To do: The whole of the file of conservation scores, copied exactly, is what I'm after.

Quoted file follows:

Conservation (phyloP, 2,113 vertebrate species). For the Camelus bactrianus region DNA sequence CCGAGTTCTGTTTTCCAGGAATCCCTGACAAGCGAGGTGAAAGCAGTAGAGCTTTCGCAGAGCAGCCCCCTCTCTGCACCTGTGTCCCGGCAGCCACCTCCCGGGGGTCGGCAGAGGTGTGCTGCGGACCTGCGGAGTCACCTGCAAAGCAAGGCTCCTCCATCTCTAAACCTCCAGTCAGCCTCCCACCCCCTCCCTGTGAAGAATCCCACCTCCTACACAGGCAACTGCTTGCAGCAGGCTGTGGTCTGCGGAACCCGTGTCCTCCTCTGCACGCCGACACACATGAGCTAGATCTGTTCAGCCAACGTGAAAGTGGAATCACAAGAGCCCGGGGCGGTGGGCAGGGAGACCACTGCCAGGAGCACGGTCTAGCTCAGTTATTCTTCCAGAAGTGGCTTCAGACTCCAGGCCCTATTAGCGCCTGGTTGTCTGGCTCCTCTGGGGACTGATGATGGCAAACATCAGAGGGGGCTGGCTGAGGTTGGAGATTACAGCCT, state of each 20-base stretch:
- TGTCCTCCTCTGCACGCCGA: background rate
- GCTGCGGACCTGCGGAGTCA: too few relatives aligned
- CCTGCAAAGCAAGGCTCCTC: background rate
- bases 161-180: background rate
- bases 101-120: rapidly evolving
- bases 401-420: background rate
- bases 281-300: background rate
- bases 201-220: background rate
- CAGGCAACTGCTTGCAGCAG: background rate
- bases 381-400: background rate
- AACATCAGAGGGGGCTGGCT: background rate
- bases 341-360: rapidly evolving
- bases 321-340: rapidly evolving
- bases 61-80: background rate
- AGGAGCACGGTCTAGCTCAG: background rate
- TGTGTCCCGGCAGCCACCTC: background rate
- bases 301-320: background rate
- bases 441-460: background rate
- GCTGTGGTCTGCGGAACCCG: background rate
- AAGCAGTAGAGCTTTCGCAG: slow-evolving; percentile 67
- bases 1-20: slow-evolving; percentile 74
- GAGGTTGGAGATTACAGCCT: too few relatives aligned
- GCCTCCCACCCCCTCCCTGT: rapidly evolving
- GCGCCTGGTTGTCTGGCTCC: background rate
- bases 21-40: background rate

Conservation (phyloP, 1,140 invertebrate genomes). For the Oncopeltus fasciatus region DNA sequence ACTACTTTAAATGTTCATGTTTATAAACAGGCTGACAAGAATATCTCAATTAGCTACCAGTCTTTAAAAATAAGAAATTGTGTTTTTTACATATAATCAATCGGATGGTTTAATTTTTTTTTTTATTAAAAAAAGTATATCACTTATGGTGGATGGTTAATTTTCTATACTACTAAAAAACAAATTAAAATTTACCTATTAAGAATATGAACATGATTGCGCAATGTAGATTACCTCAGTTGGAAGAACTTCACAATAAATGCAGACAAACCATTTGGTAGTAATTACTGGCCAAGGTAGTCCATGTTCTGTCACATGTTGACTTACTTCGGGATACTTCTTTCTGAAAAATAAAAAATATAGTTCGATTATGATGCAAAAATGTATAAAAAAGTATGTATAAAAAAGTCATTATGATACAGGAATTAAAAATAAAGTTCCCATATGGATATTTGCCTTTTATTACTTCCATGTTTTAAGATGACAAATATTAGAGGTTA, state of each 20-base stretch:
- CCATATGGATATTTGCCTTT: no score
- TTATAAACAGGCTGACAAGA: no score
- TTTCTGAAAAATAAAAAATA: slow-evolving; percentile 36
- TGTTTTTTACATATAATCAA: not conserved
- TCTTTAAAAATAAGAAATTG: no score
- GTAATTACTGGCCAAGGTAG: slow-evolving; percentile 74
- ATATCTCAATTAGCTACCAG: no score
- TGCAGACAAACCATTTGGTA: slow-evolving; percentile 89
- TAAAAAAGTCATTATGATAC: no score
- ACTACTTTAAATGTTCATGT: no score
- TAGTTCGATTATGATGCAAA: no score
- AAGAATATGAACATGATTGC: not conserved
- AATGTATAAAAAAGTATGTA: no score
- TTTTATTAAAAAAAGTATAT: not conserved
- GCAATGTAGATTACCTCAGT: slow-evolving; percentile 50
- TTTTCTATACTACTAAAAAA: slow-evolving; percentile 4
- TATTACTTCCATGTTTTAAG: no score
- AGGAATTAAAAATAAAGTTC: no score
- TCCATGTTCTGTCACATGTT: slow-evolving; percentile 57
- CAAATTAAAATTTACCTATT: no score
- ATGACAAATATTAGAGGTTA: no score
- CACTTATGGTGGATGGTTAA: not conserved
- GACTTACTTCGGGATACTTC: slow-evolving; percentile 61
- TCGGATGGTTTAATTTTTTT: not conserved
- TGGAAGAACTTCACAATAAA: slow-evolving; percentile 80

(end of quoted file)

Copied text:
Conservation (phyloP, 2,113 vertebrate species). For the Camelus bactrianus region DNA sequence CCGAGTTCTGTTTTCCAGGAATCCCTGACAAGCGAGGTGAAAGCAGTAGAGCTTTCGCAGAGCAGCCCCCTCTCTGCACCTGTGTCCCGGCAGCCACCTCCCGGGGGTCGGCAGAGGTGTGCTGCGGACCTGCGGAGTCACCTGCAAAGCAAGGCTCCTCCATCTCTAAACCTCCAGTCAGCCTCCCACCCCCTCCCTGTGAAGAATCCCACCTCCTACACAGGCAACTGCTTGCAGCAGGCTGTGGTCTGCGGAACCCGTGTCCTCCTCTGCACGCCGACACACATGAGCTAGATCTGTTCAGCCAACGTGAAAGTGGAATCACAAGAGCCCGGGGCGGTGGGCAGGGAGACCACTGCCAGGAGCACGGTCTAGCTCAGTTATTCTTCCAGAAGTGGCTTCAGACTCCAGGCCCTATTAGCGCCTGGTTGTCTGGCTCCTCTGGGGACTGATGATGGCAAACATCAGAGGGGGCTGGCTGAGGTTGGAGATTACAGCCT, state of each 20-base stretch:
- TGTCCTCCTCTGCACGCCGA: background rate
- GCTGCGGACCTGCGGAGTCA: too few relatives aligned
- CCTGCAAAGCAAGGCTCCTC: background rate
- bases 161-180: background rate
- bases 101-120: rapidly evolving
- bases 401-420: background rate
- bases 281-300: background rate
- bases 201-220: background rate
- CAGGCAACTGCTTGCAGCAG: background rate
- bases 381-400: background rate
- AACATCAGAGGGGGCTGGCT: background rate
- bases 341-360: rapidly evolving
- bases 321-340: rapidly evolving
- bases 61-80: background rate
- AGGAGCACGGTCTAGCTCAG: background rate
- TGTGTCCCGGCAGCCACCTC: background rate
- bases 301-320: background rate
- bases 441-460: background rate
- GCTGTGGTCTGCGGAACCCG: background rate
- AAGCAGTAGAGCTTTCGCAG: slow-evolving; percentile 67
- bases 1-20: slow-evolving; percentile 74
- GAGGTTGGAGATTACAGCCT: too few relatives aligned
- GCCTCCCACCCCCTCCCTGT: rapidly evolving
- GCGCCTGGTTGTCTGGCTCC: background rate
- bases 21-40: background rate

Conservation (phyloP, 1,140 invertebrate genomes). For the Oncopeltus fasciatus region DNA sequence ACTACTTTAAATGTTCATGTTTATAAACAGGCTGACAAGAATATCTCAATTAGCTACCAGTCTTTAAAAATAAGAAATTGTGTTTTTTACATATAATCAATCGGATGGTTTAATTTTTTTTTTTATTAAAAAAAGTATATCACTTATGGTGGATGGTTAATTTTCTATACTACTAAAAAACAAATTAAAATTTACCTATTAAGAATATGAACATGATTGCGCAATGTAGATTACCTCAGTTGGAAGAACTTCACAATAAATGCAGACAAACCATTTGGTAGTAATTACTGGCCAAGGTAGTCCATGTTCTGTCACATGTTGACTTACTTCGGGATACTTCTTTCTGAAAAATAAAAAATATAGTTCGATTATGATGCAAAAATGTATAAAAAAGTATGTATAAAAAAGTCATTATGATACAGGAATTAAAAATAAAGTTCCCATATGGATATTTGCCTTTTATTACTTCCATGTTTTAAGATGACAAATATTAGAGGTTA, state of each 20-base stretch:
- CCATATGGATATTTGCCTTT: no score
- TTATAAACAGGCTGACAAGA: no score
- TTTCTGAAAAATAAAAAATA: slow-evolving; percentile 36
- TGTTTTTTACATATAATCAA: not conserved
- TCTTTAAAAATAAGAAATTG: no score
- GTAATTACTGGCCAAGGTAG: slow-evolving; percentile 74
- ATATCTCAATTAGCTACCAG: no score
- TGCAGACAAACCATTTGGTA: slow-evolving; percentile 89
- TAAAAAAGTCATTATGATAC: no score
- ACTACTTTAAATGTTCATGT: no score
- TAGTTCGATTATGATGCAAA: no score
- AAGAATATGAACATGATTGC: not conserved
- AATGTATAAAAAAGTATGTA: no score
- TTTTATTAAAAAAAGTATAT: not conserved
- GCAATGTAGATTACCTCAGT: slow-evolving; percentile 50
- TTTTCTATACTACTAAAAAA: slow-evolving; percentile 4
- TATTACTTCCATGTTTTAAG: no score
- AGGAATTAAAAATAAAGTTC: no score
- TCCATGTTCTGTCACATGTT: slow-evolving; percentile 57
- CAAATTAAAATTTACCTATT: no score
- ATGACAAATATTAGAGGTTA: no score
- CACTTATGGTGGATGGTTAA: not conserved
- GACTTACTTCGGGATACTTC: slow-evolving; percentile 61
- TCGGATGGTTTAATTTTTTT: not conserved
- TGGAAGAACTTCACAATAAA: slow-evolving; percentile 80